“It is foolishness and a public madness to fill the cupboards with clothing and allow men who are created in God’s image and likeness to stand naked and trembling with cold, so that they can hardly hold themselves upright ... You are large and fat, you hold drinking parties until late at night, and sleep in a warm, soft bed. And do you not think of how you must give an account of your misuse of the gifts of God?”
... St. Chrysostom is not St. Francis. He does not ... give away all that he owns -- or urge his listeners to do so. That would be easier to dismiss ... He just insists, with ferocity, that Christians give away every single drop of excess. Chrysostom’s requirement is not absolute poverty, but a trickier, sometimes more elusive, ideal: enough.
Tomorrow, local TV news will be full of stories about charity Thanksgiving dinners for the poor and homeless. Only to be replaced the next day by stories of people being trampled at the Black Friday opening of some big box retail store. The real tragedy is that we will pat ourselves on the back for the first images and shake our heads at the latter ones, when we should be thoroughly ashamed by both.
In a nation as prosperous as ours, why the hell should anyone be poor or homeless at Thanksgiving? And given that so many of our brothers and sisters are suffering in this way, how the hell can we be so obsessed with getting a bargain on meaningless toys and gadgets? What is wrong with us that we feel so little shame about this?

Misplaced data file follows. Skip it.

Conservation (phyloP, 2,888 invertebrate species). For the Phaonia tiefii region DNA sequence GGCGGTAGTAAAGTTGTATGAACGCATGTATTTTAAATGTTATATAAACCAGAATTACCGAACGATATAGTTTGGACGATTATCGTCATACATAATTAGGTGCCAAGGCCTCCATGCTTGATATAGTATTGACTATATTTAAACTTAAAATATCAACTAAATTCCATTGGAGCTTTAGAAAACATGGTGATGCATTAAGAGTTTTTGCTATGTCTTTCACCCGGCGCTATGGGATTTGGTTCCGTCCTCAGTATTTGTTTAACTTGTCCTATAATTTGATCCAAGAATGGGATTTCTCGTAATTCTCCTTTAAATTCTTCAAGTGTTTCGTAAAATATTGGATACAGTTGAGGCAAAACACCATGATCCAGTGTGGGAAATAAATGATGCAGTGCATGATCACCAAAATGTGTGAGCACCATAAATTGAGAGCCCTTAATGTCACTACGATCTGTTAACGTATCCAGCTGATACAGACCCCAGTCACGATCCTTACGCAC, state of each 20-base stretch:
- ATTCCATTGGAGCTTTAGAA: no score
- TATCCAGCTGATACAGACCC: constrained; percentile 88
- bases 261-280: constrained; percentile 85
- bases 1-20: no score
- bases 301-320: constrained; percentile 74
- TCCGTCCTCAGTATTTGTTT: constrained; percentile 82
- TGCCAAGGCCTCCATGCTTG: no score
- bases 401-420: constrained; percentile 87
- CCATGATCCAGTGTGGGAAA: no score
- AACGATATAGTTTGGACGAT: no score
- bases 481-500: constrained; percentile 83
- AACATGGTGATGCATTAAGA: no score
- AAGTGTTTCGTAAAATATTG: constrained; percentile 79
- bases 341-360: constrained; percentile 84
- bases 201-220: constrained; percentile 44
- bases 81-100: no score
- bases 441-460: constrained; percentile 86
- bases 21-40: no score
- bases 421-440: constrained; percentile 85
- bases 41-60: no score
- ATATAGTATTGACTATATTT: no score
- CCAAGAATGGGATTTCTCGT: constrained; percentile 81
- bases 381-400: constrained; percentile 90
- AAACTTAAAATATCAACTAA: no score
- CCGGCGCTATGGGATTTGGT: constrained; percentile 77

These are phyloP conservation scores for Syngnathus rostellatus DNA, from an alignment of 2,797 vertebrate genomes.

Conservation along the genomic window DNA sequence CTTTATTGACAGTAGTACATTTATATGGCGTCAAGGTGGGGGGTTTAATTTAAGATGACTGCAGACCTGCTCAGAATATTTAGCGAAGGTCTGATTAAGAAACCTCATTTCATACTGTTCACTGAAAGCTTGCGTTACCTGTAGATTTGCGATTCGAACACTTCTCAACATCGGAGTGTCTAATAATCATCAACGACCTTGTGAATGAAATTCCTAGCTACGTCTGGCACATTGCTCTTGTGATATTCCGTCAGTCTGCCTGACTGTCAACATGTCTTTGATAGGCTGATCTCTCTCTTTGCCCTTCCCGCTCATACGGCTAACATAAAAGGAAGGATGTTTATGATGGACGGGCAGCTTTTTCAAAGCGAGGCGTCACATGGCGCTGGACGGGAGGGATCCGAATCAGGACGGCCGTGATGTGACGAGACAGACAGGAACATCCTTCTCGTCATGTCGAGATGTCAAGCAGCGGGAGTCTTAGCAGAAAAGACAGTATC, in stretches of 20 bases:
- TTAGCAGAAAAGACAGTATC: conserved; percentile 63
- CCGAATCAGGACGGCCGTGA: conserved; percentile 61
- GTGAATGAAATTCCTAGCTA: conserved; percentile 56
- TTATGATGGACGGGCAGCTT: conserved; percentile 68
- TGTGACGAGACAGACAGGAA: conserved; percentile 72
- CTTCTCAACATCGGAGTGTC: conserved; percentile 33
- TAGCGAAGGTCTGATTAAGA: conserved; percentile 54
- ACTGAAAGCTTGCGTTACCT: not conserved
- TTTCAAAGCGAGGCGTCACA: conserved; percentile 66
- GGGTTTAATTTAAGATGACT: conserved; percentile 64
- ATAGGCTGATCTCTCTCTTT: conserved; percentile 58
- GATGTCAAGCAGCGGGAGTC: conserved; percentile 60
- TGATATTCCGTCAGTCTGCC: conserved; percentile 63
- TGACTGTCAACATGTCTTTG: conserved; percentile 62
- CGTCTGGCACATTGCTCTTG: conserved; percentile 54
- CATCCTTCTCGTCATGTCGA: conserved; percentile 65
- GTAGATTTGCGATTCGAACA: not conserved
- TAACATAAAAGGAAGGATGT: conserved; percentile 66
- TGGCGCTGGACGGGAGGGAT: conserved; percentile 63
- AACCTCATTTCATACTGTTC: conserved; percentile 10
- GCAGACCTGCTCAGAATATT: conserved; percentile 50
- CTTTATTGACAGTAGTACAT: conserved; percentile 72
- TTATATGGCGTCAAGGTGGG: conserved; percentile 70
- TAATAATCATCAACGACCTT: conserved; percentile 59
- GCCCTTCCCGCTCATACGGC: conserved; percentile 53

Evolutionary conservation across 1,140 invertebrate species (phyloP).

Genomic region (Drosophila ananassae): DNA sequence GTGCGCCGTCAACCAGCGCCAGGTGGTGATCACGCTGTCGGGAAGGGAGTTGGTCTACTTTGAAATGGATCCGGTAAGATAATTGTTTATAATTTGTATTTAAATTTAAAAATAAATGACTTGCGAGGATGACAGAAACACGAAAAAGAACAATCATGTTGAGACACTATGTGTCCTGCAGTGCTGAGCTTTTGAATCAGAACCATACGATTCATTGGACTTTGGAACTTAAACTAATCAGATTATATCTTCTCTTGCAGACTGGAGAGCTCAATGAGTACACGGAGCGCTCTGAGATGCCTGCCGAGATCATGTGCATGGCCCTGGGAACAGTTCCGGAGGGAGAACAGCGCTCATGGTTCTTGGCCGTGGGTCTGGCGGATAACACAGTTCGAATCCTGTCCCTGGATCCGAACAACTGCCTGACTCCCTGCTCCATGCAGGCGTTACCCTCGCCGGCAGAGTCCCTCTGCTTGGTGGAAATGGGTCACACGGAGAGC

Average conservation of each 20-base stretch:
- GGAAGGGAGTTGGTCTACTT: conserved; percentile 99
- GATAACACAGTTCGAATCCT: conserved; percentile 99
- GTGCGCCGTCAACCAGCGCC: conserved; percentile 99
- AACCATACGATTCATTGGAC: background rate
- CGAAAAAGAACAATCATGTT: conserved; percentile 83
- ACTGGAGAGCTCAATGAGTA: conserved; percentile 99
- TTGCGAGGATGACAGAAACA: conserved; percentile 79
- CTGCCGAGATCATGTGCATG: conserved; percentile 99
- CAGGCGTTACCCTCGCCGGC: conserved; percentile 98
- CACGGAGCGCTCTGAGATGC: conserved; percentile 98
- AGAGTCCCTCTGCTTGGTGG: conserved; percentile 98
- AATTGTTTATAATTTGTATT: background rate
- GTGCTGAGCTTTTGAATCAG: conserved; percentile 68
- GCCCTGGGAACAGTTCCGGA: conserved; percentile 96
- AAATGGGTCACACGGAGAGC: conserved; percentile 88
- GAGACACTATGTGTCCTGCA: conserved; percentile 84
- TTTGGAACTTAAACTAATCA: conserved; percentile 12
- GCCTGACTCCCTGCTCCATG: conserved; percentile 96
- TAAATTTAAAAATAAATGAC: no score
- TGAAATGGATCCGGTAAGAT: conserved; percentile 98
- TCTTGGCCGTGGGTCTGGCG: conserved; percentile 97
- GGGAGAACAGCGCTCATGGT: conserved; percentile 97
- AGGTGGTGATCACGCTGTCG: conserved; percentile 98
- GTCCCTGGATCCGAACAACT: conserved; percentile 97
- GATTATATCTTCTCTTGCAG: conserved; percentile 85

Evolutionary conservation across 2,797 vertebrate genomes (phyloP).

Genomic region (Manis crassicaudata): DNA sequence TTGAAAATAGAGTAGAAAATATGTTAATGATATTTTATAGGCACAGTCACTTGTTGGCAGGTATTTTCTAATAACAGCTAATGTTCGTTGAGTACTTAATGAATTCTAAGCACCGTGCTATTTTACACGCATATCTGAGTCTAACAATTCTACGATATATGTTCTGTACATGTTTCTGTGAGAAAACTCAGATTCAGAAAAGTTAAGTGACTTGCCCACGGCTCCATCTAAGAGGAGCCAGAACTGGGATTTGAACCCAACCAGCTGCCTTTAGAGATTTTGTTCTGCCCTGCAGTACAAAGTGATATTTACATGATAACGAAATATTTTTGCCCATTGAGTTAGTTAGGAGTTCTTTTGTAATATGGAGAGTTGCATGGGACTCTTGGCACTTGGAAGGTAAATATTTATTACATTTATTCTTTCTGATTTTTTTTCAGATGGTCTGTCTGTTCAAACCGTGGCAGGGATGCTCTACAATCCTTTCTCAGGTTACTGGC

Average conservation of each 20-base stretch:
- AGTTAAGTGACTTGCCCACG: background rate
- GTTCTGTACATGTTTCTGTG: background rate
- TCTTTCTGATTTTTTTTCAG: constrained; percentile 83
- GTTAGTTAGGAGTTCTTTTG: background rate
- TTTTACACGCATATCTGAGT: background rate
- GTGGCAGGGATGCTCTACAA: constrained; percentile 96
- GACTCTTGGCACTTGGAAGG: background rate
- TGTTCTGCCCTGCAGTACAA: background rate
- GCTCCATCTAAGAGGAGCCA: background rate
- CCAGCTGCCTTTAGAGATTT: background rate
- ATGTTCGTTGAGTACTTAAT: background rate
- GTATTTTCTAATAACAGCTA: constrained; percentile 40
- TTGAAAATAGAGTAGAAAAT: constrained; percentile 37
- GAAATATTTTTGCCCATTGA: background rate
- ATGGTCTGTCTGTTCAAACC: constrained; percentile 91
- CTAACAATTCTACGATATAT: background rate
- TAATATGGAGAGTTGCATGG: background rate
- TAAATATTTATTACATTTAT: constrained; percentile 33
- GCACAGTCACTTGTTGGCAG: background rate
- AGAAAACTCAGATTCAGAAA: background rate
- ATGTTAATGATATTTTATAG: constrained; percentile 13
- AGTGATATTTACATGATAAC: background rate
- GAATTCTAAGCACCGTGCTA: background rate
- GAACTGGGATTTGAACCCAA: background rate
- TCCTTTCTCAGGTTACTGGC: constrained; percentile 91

Poverty is not some strange disease for which we haven't discovered a cure. It is the natural byproduct of an economic system driven by greed. That is what I see in both the Thanksgiving and Black Friday news stories: greed. We believe it is acceptable for some to live in unnecessary luxury, while others scrape by. Throwing a few dollars or volunteer hours at the poor may cover up the stench and assuage our meager guilt for a short time, but it does not erase the stain on our collective soul.
"Family is about sharing all that we have, not hoarding it. We do not earn anything; it is all a gift from our Parent."
It is time to stop defending an economic system and start standing up for our brothers and sisters. All we have to do is say: I have enough; I've had my fill and I don't need any more; Let someone else have their fair share.
I know, easier said than done. As Taylor-Coolman says, "Chrysostom’s requirement" is tricky and elusive. I am certainly no expert at it. But truth is truth, even when it goes unacknowledged or is being proclaimed by a hypocrite. And the truth is this: "The gifts of God" belong to all of us, not some of us, and our Parent wants each of their children to have enough. Can we create a society that honors and lives by this truth? Not a snowball's chance in hell. But that's not really the point now, is it?
"It is time for us to embrace our family, even though we will fail, and probably fail miserably. This is another paradox of our Creator. We can never truly be one family in this life and yet they compel us to try, they demand that we make the attempt."
At the end of the day, it's not about ending either poverty or consumerism, it's about standing with our brothers and sisters.
"Yes, this path will be terrifying. It is uncertain and full of risk. But we owe it to our family to embark upon the journey. It is who we are and why we were created: to love our family, all of it."